Monday, August 30, 2021

Adam and Eve and Ted and Alice

 A discussion meandered past TOF's optics the other day and put him in mind of a post of his from way back in 2011. This proved at the time to be a favorite among TOFian followers and racked up large numbers of eyeballs. So, TOF bethought himself to tweak the writing a bit and repost it. 

John Farrel has written a column at his Forbes site entitled "Can Theology Evolve," quoting from an epistle of Jerry Coyne:
Adam and Eve discover
they are naked. 
Human race follows.
"I’ve always maintained that this piece of the Old Testament, which is easily falsified by modern genetics (modern humans descended from a group of no fewer than 10,000 individuals), shows more than anything else the incompatibility between science and faith. For if you reject the Adam and Eve tale as literal truth, you reject two central tenets of Christianity: the Fall of Man and human specialness." 

Now, by "literal truth" Coyne undoubtedly intended "literal fact," since a thing may be true without being fact, and a fact has no truth value in itself.  I do not know Dr. Coyne's bona fides for drawing doctrinal conclusions or for interpreting scriptures, although he seems to lean toward the fundamentalist persuasion of naive Biblical literakism.  Nor am I sure how Dr. Coyne's assertion necessarily entails a falsification of human specialness (whatever he means by that).  I never heard of such a doctrine in my Storied Youth(^1) though it is pretty obvious from a scientific-empirical point of view.  You are not reading this on an Internet produced by kangaroos or in a language devised by petunias, so there just might be something a weensie-bit special about humans.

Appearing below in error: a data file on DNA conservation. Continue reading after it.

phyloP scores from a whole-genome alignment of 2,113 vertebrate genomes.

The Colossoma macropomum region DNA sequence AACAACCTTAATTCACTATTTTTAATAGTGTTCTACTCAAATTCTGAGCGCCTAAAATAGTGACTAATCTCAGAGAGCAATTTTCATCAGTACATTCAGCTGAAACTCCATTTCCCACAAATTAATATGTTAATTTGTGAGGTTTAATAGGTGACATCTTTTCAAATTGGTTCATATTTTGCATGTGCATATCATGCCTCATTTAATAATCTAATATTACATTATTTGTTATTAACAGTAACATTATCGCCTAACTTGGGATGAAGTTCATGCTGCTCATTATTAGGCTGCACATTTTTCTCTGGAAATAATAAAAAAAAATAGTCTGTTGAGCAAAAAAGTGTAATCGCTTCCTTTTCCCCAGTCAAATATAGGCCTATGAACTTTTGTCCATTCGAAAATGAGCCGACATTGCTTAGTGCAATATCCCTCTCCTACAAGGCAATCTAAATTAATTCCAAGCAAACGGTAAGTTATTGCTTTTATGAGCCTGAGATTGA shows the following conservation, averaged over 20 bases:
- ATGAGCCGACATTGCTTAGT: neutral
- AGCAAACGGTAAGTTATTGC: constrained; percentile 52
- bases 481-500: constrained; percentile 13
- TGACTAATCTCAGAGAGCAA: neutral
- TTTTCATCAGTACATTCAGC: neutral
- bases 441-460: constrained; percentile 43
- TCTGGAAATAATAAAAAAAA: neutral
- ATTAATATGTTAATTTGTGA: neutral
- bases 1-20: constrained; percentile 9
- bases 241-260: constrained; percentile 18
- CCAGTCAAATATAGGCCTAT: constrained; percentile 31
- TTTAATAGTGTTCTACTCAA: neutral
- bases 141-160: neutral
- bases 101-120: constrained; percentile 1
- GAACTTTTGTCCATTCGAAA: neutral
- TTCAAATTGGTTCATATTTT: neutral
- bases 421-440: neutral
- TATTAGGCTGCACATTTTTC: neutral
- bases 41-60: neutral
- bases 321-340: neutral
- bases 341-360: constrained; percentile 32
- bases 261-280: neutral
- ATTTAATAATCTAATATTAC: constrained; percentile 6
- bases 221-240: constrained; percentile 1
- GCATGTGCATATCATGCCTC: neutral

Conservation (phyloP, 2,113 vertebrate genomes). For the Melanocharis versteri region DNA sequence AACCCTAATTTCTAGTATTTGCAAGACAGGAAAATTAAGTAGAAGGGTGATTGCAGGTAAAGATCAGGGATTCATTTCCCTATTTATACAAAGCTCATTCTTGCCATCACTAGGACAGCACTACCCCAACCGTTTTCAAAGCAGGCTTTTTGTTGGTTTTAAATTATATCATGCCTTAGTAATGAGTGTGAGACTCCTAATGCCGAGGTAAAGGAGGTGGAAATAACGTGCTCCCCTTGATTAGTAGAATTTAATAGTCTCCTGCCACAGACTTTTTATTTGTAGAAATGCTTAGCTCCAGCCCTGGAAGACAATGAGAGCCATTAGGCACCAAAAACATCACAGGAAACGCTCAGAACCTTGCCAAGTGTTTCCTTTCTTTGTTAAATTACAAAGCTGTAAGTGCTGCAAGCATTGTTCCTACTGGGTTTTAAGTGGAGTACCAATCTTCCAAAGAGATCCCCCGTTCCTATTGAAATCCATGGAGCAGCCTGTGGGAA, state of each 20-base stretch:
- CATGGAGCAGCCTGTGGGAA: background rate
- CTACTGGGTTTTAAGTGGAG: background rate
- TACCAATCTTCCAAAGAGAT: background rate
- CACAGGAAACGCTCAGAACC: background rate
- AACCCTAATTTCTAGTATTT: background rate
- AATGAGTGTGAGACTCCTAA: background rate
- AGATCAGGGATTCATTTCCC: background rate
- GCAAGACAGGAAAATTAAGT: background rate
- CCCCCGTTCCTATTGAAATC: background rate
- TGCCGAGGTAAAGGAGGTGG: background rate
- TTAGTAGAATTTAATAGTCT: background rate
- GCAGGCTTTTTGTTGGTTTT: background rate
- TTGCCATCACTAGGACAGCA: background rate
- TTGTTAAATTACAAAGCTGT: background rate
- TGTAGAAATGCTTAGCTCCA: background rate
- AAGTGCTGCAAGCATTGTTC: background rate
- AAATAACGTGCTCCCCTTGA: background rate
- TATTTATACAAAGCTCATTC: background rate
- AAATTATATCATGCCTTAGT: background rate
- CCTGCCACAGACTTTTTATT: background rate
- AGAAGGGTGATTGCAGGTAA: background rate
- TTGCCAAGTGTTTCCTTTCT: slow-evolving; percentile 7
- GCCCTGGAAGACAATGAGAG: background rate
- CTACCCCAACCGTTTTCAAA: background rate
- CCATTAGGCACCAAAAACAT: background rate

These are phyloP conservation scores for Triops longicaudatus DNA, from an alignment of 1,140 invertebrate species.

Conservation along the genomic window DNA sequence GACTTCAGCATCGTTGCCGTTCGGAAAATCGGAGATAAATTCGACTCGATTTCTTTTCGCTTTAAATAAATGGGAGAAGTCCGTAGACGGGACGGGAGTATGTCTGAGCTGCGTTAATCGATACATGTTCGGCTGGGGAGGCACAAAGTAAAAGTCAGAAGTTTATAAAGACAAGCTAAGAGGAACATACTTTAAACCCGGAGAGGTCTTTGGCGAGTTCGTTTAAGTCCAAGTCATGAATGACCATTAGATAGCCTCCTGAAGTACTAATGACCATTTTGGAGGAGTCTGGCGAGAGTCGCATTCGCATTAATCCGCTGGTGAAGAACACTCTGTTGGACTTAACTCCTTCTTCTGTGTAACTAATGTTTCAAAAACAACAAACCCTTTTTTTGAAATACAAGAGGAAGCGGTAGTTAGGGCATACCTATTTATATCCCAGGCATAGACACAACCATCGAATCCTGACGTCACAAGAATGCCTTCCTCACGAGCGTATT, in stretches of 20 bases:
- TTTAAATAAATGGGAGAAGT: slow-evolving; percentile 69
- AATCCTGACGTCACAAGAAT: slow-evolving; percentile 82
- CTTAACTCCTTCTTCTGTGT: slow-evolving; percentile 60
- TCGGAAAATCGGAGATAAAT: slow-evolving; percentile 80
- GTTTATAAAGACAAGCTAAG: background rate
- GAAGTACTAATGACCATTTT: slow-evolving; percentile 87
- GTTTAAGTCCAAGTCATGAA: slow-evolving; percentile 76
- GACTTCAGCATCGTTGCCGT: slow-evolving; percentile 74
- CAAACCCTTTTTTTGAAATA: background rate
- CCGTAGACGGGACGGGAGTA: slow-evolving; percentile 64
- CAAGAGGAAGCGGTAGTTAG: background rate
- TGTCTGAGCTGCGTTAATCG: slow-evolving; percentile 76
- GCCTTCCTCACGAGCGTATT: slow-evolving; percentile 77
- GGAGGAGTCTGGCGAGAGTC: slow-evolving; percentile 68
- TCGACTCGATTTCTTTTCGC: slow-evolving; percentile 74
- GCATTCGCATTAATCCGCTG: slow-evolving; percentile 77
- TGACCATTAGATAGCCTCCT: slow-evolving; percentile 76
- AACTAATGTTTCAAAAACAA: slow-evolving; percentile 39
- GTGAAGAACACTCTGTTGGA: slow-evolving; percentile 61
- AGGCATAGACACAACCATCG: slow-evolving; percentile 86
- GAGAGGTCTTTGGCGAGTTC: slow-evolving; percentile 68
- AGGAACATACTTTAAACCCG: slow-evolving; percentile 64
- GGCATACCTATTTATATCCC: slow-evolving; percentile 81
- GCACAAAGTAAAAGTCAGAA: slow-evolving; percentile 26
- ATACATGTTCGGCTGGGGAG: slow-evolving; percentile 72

It is not even clear what his claim means regarding the Fall.  Neither the Eastern Orthodox nor the Roman Catholic churches ever insisted on a naive-literal reading of their scriptures, and yet both asserted as dogma the Fall of Man.(^2

Now modern genetics does not falsify the Adam and Eve tale for the excellent reason that it does not address the same matter as the Adam and Eve tale.  One is about the origin of species; the other is about the origin of sin.  One may as well say that a painting of a meal falsifies haute cuisine.

Still, there are some interesting points about the myth of Adam and Eve and the Fall.  Not least is the common Late Modern usage of "myth" to mean "something false" rather than "an organizing story by which a culture explains itself to itself."  Consider, for example, the "myth of progress" that was so important during the Modern Ages.  Or the equally famous "myth of Galileo" which was a sort of Genesis myth for the Modern Ages.  With the fading of the Modern Ages, these myths have lost their power and have been exploded by post-modernism or by historians of science.  Before we consider the Fall, let us consider the Summer.  No.  Wait.  I mean the Summary. 
___________________________
(^1) storied youth.  Literally.  My brother and I wrote stories when we were kids. 
(^2) Makes you wonder what their actual reasoning was, if it was not some backwoods 19th century American reading an archaic English translation of some Greek texts.